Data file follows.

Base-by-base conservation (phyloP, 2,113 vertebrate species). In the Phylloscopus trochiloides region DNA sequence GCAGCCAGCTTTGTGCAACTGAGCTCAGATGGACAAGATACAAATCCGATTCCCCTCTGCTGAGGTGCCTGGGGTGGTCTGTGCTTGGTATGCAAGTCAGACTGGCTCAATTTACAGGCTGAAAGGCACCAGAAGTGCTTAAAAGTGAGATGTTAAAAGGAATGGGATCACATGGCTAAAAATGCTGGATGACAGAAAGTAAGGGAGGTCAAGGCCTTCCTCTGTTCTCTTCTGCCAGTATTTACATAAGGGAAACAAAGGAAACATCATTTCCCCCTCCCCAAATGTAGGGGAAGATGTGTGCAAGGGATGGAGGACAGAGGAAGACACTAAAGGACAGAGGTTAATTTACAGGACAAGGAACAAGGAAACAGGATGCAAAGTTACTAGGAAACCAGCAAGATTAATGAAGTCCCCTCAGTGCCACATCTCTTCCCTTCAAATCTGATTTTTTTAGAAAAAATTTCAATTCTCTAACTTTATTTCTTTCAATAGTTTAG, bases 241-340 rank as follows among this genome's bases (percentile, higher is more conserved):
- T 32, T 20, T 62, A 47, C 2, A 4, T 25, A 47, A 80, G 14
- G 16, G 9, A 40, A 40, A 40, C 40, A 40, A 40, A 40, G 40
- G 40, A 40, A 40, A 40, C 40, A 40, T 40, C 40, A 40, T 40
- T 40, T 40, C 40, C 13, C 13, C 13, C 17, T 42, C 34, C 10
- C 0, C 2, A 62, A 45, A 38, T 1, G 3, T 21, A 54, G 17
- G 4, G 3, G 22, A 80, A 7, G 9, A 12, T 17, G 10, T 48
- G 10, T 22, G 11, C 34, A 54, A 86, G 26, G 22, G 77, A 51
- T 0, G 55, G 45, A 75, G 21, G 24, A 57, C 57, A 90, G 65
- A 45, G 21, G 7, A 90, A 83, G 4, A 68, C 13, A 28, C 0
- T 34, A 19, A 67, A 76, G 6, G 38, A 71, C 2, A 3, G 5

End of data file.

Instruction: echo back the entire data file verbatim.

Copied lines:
Base-by-base conservation (phyloP, 2,113 vertebrate species). In the Phylloscopus trochiloides region DNA sequence GCAGCCAGCTTTGTGCAACTGAGCTCAGATGGACAAGATACAAATCCGATTCCCCTCTGCTGAGGTGCCTGGGGTGGTCTGTGCTTGGTATGCAAGTCAGACTGGCTCAATTTACAGGCTGAAAGGCACCAGAAGTGCTTAAAAGTGAGATGTTAAAAGGAATGGGATCACATGGCTAAAAATGCTGGATGACAGAAAGTAAGGGAGGTCAAGGCCTTCCTCTGTTCTCTTCTGCCAGTATTTACATAAGGGAAACAAAGGAAACATCATTTCCCCCTCCCCAAATGTAGGGGAAGATGTGTGCAAGGGATGGAGGACAGAGGAAGACACTAAAGGACAGAGGTTAATTTACAGGACAAGGAACAAGGAAACAGGATGCAAAGTTACTAGGAAACCAGCAAGATTAATGAAGTCCCCTCAGTGCCACATCTCTTCCCTTCAAATCTGATTTTTTTAGAAAAAATTTCAATTCTCTAACTTTATTTCTTTCAATAGTTTAG, bases 241-340 rank as follows among this genome's bases (percentile, higher is more conserved):
- T 32, T 20, T 62, A 47, C 2, A 4, T 25, A 47, A 80, G 14
- G 16, G 9, A 40, A 40, A 40, C 40, A 40, A 40, A 40, G 40
- G 40, A 40, A 40, A 40, C 40, A 40, T 40, C 40, A 40, T 40
- T 40, T 40, C 40, C 13, C 13, C 13, C 17, T 42, C 34, C 10
- C 0, C 2, A 62, A 45, A 38, T 1, G 3, T 21, A 54, G 17
- G 4, G 3, G 22, A 80, A 7, G 9, A 12, T 17, G 10, T 48
- G 10, T 22, G 11, C 34, A 54, A 86, G 26, G 22, G 77, A 51
- T 0, G 55, G 45, A 75, G 21, G 24, A 57, C 57, A 90, G 65
- A 45, G 21, G 7, A 90, A 83, G 4, A 68, C 13, A 28, C 0
- T 34, A 19, A 67, A 76, G 6, G 38, A 71, C 2, A 3, G 5